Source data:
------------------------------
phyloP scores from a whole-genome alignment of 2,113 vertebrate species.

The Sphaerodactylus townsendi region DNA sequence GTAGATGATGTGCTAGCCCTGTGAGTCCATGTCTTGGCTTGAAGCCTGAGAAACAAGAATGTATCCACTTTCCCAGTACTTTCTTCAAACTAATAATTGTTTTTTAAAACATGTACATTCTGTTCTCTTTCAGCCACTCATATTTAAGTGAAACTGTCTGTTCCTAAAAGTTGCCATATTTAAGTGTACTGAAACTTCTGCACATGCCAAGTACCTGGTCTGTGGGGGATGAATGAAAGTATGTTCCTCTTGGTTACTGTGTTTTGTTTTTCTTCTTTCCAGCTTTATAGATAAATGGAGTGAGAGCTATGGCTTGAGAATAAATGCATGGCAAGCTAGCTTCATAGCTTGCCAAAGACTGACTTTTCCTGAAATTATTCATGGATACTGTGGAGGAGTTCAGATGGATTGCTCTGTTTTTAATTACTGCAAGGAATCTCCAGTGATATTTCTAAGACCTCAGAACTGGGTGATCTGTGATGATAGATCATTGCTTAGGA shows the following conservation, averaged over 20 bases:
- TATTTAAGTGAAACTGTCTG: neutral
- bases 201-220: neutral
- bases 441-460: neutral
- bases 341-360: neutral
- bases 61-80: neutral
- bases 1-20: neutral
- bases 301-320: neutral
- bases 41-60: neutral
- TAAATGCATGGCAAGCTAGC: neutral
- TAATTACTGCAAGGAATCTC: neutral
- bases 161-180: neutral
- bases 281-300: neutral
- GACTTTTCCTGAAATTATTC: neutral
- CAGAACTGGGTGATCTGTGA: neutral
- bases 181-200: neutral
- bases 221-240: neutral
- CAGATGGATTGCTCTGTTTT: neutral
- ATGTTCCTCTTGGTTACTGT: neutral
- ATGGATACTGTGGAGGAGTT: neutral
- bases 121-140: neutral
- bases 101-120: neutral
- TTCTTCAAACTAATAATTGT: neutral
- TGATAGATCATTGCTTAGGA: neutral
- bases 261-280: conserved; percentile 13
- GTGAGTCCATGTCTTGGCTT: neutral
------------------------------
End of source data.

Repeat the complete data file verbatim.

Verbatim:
phyloP scores from a whole-genome alignment of 2,113 vertebrate species.

The Sphaerodactylus townsendi region DNA sequence GTAGATGATGTGCTAGCCCTGTGAGTCCATGTCTTGGCTTGAAGCCTGAGAAACAAGAATGTATCCACTTTCCCAGTACTTTCTTCAAACTAATAATTGTTTTTTAAAACATGTACATTCTGTTCTCTTTCAGCCACTCATATTTAAGTGAAACTGTCTGTTCCTAAAAGTTGCCATATTTAAGTGTACTGAAACTTCTGCACATGCCAAGTACCTGGTCTGTGGGGGATGAATGAAAGTATGTTCCTCTTGGTTACTGTGTTTTGTTTTTCTTCTTTCCAGCTTTATAGATAAATGGAGTGAGAGCTATGGCTTGAGAATAAATGCATGGCAAGCTAGCTTCATAGCTTGCCAAAGACTGACTTTTCCTGAAATTATTCATGGATACTGTGGAGGAGTTCAGATGGATTGCTCTGTTTTTAATTACTGCAAGGAATCTCCAGTGATATTTCTAAGACCTCAGAACTGGGTGATCTGTGATGATAGATCATTGCTTAGGA shows the following conservation, averaged over 20 bases:
- TATTTAAGTGAAACTGTCTG: neutral
- bases 201-220: neutral
- bases 441-460: neutral
- bases 341-360: neutral
- bases 61-80: neutral
- bases 1-20: neutral
- bases 301-320: neutral
- bases 41-60: neutral
- TAAATGCATGGCAAGCTAGC: neutral
- TAATTACTGCAAGGAATCTC: neutral
- bases 161-180: neutral
- bases 281-300: neutral
- GACTTTTCCTGAAATTATTC: neutral
- CAGAACTGGGTGATCTGTGA: neutral
- bases 181-200: neutral
- bases 221-240: neutral
- CAGATGGATTGCTCTGTTTT: neutral
- ATGTTCCTCTTGGTTACTGT: neutral
- ATGGATACTGTGGAGGAGTT: neutral
- bases 121-140: neutral
- bases 101-120: neutral
- TTCTTCAAACTAATAATTGT: neutral
- TGATAGATCATTGCTTAGGA: neutral
- bases 261-280: conserved; percentile 13
- GTGAGTCCATGTCTTGGCTT: neutral